Conclusions

In conclusion, we describe in the largest series to date the specific features of POIKTMP: early-onset poikiloderma, ectodermal dysplasia features, muscle contractures, myopathy, pulmonary fibrosis, as well as growth retardation, liver impairment, exocrine pancreatic insufficiency, cataracts and haematological abnormalities. An obscure process leading to adiposis and fibrosis is responsible for this multisystemic disorder due to FAM111B dominant mutations. Functional studies are ongoing to understand the pathological process in POIKTMP, which could also be beneficial for the understanding of other fibrotic disorders.

Declarations

Acknowledgements

We thank all the families who participated in this study. We are very grateful to all the collaborators who also contributed to this work: Nasreddine Benchick, Claire Bénéteau, Catherine Bodemer, Jean-Benoit Courcet, Isabelle Desguerre, Solange Duriez, Sylvie Fraitag, Jérôme Franques, Jocelyne Havard, Darren Houniet, Bernard Keavney, France Leturcq, Laëtitia de Peufeilhoux, Olivier Pichon, Gasnat Shaboodien and Marc Tardieu, as well as Réjane Troudet and Céline Chevrier. We thank Neil Wilson for technical assistance and Christian Cole for bioinformatics support.

Funding

The Centre for Dermatology and Genetic Medicine at the University of Dundee is supported by a Wellcome Trust Strategic Award (098439/Z/12/Z to W.H.I.M.).

Open AccessThis article is distributed under the terms of the Creative Commons Attribution 4.0 International License (http://creativecommons.org/licenses/by/4.0/), which permits unrestricted use, distribution, and reproduction in any medium, provided you give appropriate credit to the original author(s) and the source, provide a link to the Creative Commons license, and indicate if changes were made. The Creative Commons Public Domain Dedication waiver (http://creativecommons.org/publicdomain/zero/1.0/) applies to the data made available in this article, unless otherwise stated.

Authors’ Affiliations

(1)
CHU de Nantes, Service de Génétique Médicale, Unité de Génétique Clinique, Centre de Référence Anomalies de Développement et Syndromes Malformatifs de l’interrégion Grand-Ouest
(2)
INSERM UMR1089, Atlantic Gene Therapy Institute, University of Nantes
(3)
Centre de Référence des Maladies Neuromusculaires Rares de l’Enfant et de l’Adulte Nantes-Angers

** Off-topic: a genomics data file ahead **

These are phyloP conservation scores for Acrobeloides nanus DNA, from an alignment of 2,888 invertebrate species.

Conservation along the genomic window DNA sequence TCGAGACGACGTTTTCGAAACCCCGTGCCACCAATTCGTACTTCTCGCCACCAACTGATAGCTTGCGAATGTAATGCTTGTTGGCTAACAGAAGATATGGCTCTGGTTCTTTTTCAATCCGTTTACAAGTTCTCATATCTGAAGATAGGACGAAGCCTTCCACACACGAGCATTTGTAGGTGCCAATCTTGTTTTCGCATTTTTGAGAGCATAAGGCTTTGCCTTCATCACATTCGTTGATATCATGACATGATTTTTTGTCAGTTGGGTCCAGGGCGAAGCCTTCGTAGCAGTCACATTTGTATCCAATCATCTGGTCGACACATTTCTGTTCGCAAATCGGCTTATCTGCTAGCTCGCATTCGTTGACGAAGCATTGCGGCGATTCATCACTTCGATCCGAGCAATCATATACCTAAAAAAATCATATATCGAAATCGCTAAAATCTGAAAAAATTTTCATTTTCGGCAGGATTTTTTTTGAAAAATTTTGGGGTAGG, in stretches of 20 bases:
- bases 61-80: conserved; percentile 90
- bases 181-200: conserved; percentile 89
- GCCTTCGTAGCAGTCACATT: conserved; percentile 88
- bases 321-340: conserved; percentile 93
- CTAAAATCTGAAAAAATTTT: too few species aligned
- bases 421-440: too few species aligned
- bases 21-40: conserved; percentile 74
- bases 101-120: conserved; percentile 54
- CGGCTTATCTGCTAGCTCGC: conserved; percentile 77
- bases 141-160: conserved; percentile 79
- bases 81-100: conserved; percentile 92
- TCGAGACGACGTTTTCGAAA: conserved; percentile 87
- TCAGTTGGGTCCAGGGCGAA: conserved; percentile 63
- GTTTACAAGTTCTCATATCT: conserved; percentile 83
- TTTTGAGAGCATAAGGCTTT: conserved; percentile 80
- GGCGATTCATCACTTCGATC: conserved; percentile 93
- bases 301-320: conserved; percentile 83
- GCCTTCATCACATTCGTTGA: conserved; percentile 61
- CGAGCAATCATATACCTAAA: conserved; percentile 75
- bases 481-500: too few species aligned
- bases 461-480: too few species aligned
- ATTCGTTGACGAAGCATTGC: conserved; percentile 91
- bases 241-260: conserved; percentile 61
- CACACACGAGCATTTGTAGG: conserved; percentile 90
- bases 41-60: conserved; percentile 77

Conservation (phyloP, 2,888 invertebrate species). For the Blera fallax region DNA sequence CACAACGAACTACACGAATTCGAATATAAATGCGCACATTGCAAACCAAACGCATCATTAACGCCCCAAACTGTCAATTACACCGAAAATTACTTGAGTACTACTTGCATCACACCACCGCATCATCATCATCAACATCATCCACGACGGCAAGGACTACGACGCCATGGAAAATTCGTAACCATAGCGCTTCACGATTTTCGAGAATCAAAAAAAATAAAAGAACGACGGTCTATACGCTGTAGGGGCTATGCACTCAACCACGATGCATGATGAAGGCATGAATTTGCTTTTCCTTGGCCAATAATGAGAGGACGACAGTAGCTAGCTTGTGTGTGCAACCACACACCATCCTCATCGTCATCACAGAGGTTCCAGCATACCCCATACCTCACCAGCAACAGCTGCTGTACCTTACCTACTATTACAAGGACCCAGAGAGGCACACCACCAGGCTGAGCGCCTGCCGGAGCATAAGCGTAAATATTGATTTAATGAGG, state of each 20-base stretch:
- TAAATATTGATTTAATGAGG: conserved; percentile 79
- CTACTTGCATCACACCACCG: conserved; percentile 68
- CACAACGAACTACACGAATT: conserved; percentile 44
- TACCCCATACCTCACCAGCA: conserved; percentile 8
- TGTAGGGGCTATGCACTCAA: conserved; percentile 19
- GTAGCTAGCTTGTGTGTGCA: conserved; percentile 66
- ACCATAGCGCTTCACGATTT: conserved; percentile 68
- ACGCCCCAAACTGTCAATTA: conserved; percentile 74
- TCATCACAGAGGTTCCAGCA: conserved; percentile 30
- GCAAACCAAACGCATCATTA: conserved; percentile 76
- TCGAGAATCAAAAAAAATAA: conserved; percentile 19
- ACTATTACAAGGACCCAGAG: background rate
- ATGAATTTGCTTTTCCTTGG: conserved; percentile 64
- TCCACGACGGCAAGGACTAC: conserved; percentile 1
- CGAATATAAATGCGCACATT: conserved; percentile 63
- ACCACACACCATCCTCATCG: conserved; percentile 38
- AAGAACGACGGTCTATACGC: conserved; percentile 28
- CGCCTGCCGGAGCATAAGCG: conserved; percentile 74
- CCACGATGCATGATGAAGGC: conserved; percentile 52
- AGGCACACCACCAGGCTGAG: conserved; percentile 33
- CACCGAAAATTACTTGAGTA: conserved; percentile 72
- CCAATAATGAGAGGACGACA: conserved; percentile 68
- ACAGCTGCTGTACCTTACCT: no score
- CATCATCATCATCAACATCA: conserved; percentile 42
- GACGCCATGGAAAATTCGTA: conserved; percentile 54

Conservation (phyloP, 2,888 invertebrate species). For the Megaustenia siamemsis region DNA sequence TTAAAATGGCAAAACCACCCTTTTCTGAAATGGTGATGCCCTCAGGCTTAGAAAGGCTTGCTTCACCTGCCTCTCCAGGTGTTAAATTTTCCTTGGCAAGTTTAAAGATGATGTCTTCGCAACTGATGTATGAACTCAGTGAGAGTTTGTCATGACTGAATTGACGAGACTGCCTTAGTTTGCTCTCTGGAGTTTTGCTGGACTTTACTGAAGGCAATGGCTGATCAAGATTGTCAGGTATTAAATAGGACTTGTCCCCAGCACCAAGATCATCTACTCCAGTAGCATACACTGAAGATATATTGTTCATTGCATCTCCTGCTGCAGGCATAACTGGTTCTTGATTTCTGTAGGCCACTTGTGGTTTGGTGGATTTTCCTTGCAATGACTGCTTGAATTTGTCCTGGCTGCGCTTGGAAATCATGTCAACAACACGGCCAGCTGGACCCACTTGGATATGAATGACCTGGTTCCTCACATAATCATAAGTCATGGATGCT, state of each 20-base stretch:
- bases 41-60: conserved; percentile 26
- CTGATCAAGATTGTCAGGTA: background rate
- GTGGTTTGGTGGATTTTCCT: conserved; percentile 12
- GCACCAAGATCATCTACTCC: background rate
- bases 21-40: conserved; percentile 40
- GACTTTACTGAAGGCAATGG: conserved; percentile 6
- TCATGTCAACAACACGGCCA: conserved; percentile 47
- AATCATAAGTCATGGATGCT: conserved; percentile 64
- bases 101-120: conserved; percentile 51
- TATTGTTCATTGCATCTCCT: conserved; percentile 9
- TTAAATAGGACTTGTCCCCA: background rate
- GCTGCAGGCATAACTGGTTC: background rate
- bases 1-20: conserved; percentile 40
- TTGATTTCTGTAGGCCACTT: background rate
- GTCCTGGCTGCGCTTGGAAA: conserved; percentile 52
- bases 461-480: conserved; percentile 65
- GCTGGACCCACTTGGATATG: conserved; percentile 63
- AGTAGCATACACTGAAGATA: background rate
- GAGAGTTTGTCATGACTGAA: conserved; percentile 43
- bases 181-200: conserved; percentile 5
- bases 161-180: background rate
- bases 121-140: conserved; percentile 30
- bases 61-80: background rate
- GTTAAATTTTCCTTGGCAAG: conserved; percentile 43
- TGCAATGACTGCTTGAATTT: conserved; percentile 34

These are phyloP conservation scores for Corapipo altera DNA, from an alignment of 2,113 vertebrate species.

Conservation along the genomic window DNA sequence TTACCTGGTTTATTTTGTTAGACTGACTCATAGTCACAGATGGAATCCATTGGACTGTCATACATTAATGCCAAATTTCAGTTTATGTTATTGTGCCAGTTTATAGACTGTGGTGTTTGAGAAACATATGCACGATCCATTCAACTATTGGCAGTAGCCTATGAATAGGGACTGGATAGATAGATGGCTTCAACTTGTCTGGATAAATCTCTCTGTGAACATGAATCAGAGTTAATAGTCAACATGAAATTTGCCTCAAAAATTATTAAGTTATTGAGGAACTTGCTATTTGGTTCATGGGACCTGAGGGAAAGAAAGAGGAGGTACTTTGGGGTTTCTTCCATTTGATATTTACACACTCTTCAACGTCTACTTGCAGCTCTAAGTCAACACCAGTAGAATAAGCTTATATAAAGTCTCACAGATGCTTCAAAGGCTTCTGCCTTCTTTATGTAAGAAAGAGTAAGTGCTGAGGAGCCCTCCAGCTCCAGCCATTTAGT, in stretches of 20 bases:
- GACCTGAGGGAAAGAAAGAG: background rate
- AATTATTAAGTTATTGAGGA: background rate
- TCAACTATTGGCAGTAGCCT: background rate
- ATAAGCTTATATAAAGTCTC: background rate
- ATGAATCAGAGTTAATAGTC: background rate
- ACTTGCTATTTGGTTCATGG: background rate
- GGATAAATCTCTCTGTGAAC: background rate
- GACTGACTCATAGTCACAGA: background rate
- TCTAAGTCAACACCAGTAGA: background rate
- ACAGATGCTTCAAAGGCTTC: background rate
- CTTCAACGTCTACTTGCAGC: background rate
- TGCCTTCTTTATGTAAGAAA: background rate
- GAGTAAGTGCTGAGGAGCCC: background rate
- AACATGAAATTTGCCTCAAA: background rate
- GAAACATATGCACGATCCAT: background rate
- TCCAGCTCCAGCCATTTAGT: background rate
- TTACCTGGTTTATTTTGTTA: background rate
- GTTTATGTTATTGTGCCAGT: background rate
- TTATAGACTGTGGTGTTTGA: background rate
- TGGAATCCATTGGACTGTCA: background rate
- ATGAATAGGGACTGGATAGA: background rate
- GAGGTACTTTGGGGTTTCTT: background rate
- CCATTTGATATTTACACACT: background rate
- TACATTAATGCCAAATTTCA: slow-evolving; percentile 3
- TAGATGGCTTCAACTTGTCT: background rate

(4)
CHU Nantes, Service de Génétique Médicale, Unité de Génétique Moléculaire
(5)
Hôpital de la Timone, Service de Neurologie, Centre de Référence des maladies Neuromusculaires et Sclérose Latérale Amyotrophique
(6)
CHU de Nantes, Laboratoire d’Explorations Fonctionnelles
(7)
Department of Medicine, Columbia University Medical Center
(8)
Hôpital Necker Enfants Malades, AP-HP, Service de Dermatologie
(9)
Equipe d’accueil Biometadys, Université de Nantes
(10)
CHU Nantes, Service de Radiologie, CHU Nantes
(11)
Service de neuropédiatrie, Hôpital Timone, Aix-Marseille Université
(12)
Hôpital Necker-Enfants malades, AP-HP, U781, Fondation Imagine, Paris Descartes-Sorbonne Paris Cité
(13)
Centre de référence de Pathologie Neuromusculaire Paris-Est, Institut de Myologie, GHU La Pitié-Salpétrière
(14)
Equipe d’accueil EA 4271 GAD “Génétique des Anomalies du Développement”, IFR Santé STIC, Université de Bourgogne
(15)
Centre de Référence Anomalies de Développement et Syndromes Malformatifs de l’interrégion Grand-Est et Centre de Génétique, Hôpital d’Enfants, CHU
(16)
Laboratoire de Neuropathologie, Faculté de Médecine, CHU Timone
(17)
Etablissement de Santé pour Enfants et Adolescents de la région Nantaise
(18)
Department of Neurology, Columbia University Medical Center
(19)
APHP, Service d’Histologie, INSERM U841
(20)
CHU de Rouen, Hôpital Charles Nicolles
(21)
CHU de Nantes, Service de Chirurgie Infantile
(22)
CH de Marne la Vallée, Service de Pneumologie
(23)
Department of Paediatric Dermatology, Our Lady’s Children’s Hospital Crumlin
(24)
National Children’s Research Centre, Our Lady’s Children’s Hospital
(25)
Clinical Medicine, Trinity College Dublin
(26)
AP-HP Hôpital Européen Georges Pompidou, Service de pneumologie
(27)
AP-HP, Hôpital Bichat, Service de Génétique
(28)
Laboratoire d’Anatomopathologie A, Faculté de Médecine, Université de Nantes
(29)
CHU Nantes, Service de Génétique Médicale, Unité de Cytogénétique
(30)
Service de Dermatologie, Hôpital La Timone, Aix Marseille Université
(31)
Centre for Dermatology and Genetic Medicine, Colleges of Life Sciences and Medicine, Dentistry & Nursing, University of Dundee
(32)